Preferred Stock is typically sold to investors. This type is called “preferred” because it has additional rights attached to it, like voting on certain corporate governance matters and selecting board members. Preferred Stock is also first in line for payout, which is known as a liquidation preference; upon an exit those who own Preferred Stock are typically paid out first (before those who own Common Stock).
Common Stock is for employees, though some investors buy Common Stock too. Since Common Stock doesn’t have additional rights or liquidation preference, it’s seen as less valuable (while the company is still private) and it’s priced at a discount to the Preferred Stock. When a company goes public, Preferred Stock is typically converted into Common Stock. The result is one type of stock, with one price, that anyone can buy or sell on a public stock exchange.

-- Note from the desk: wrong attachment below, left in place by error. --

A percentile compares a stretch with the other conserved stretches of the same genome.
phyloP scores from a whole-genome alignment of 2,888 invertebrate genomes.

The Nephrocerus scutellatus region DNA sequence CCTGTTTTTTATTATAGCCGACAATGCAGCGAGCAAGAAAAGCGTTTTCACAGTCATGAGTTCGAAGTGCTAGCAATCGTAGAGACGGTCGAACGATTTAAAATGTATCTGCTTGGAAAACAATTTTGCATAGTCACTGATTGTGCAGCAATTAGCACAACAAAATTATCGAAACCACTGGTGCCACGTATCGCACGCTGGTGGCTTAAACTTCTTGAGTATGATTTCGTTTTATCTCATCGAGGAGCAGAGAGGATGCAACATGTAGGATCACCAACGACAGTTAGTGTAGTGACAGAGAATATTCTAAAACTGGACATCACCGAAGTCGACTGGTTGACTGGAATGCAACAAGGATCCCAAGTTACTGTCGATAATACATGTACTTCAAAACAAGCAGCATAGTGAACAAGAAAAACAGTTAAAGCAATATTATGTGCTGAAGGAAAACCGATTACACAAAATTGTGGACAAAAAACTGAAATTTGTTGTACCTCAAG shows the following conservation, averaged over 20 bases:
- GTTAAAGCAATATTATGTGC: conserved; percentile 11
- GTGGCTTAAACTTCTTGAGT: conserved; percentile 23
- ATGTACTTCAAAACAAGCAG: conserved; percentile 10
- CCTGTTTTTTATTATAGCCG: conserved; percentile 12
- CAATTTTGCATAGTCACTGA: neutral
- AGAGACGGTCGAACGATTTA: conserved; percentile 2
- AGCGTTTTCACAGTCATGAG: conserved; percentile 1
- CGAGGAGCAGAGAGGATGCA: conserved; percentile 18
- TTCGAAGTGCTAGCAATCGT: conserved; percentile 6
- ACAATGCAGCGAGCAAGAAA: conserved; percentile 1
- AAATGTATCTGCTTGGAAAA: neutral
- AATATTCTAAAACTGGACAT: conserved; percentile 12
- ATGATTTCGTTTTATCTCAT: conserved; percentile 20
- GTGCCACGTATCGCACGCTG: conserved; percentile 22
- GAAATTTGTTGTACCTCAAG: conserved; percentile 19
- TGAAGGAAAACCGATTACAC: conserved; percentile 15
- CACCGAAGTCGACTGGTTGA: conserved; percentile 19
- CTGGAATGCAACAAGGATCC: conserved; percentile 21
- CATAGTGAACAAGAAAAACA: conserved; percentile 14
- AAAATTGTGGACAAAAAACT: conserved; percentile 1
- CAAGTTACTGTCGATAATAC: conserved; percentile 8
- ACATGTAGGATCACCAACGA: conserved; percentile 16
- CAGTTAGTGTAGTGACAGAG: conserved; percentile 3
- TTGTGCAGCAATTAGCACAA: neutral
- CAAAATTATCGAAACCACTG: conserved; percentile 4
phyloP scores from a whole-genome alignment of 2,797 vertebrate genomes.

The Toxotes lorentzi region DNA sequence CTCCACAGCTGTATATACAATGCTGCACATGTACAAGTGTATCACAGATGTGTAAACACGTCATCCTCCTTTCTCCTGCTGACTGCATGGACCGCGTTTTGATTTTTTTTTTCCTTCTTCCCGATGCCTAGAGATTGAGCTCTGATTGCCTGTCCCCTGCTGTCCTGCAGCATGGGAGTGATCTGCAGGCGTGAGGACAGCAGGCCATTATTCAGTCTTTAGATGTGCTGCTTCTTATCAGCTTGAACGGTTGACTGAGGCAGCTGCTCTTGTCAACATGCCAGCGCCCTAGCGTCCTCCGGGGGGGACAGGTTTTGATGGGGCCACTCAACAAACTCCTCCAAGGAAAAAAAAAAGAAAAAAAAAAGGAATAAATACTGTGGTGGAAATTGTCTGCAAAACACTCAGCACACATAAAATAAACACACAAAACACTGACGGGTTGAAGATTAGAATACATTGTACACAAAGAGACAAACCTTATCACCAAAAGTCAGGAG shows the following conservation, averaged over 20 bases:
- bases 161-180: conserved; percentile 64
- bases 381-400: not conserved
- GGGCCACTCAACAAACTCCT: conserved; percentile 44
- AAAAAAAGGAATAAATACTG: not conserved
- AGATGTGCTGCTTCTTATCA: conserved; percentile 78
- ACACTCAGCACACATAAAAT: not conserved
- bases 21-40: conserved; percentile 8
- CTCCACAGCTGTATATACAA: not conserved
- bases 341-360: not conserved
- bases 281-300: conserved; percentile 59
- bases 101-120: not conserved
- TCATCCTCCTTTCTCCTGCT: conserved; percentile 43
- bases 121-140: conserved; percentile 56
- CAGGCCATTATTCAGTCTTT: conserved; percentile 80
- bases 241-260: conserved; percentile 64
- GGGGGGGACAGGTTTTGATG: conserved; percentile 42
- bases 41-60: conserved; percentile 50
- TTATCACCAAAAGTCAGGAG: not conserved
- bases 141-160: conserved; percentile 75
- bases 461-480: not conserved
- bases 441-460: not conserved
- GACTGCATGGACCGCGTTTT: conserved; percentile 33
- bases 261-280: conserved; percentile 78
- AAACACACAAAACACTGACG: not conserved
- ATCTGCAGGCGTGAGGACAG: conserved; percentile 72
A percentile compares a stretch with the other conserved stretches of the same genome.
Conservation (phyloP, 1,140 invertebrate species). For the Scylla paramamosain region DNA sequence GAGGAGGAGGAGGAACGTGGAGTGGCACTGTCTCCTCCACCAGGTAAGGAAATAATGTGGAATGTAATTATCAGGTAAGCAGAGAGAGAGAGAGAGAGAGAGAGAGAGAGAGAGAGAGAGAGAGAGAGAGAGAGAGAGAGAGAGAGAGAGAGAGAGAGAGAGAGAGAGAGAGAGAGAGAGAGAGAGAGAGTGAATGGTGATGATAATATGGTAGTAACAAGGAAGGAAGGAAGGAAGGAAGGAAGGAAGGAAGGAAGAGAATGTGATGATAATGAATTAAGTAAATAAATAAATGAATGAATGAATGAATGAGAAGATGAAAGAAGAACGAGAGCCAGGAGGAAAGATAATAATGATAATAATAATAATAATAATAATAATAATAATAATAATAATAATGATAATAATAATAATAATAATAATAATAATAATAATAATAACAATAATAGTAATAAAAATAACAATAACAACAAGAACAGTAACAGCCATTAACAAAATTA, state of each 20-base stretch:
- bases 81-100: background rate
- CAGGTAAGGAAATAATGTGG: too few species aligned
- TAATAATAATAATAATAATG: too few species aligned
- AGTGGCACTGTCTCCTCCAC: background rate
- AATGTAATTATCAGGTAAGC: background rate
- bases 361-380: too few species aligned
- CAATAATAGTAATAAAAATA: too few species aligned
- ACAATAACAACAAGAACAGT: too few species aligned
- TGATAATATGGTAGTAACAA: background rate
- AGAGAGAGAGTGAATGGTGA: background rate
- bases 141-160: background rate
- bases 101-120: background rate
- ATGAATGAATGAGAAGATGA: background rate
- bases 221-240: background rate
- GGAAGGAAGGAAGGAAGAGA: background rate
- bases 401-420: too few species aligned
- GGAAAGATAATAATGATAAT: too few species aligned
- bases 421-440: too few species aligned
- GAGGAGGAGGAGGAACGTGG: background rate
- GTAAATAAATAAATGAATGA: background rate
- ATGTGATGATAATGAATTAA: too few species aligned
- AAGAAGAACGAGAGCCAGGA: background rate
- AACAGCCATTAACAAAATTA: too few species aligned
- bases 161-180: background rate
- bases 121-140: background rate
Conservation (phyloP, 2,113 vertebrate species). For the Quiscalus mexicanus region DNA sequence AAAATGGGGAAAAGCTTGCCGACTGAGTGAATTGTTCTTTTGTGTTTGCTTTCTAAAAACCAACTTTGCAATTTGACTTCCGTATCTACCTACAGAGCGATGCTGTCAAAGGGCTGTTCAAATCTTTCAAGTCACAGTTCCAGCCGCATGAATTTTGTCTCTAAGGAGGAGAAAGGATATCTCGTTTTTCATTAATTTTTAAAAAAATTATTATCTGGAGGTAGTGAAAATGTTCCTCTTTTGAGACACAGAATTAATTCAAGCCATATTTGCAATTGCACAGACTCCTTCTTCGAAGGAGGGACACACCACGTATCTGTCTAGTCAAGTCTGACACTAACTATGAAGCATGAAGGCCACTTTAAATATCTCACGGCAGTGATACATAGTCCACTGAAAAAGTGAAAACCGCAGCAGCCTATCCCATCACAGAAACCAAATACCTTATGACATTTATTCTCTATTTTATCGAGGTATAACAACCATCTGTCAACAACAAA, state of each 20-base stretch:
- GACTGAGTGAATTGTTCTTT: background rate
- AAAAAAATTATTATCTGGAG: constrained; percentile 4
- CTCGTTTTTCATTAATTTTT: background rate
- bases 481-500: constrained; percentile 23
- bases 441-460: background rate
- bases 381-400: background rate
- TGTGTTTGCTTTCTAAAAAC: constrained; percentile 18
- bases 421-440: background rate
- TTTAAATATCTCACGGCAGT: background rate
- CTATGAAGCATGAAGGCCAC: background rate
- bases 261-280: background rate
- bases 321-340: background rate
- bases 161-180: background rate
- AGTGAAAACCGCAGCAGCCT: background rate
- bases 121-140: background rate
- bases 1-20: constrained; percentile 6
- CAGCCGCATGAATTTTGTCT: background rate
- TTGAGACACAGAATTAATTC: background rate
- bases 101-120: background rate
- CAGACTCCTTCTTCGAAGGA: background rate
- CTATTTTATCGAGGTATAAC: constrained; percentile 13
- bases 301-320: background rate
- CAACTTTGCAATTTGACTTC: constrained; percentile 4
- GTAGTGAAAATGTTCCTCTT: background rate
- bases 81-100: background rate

This article provides general information and shouldn’t be construed as tax, benefits, legal, or HR advice. Rules and regulations may change over time and may vary by location. So, please consult an appropriately certified expert (such as a lawyer, CPA, tax advisor, licensed broker, or HR expert) for advice specific to your circumstances.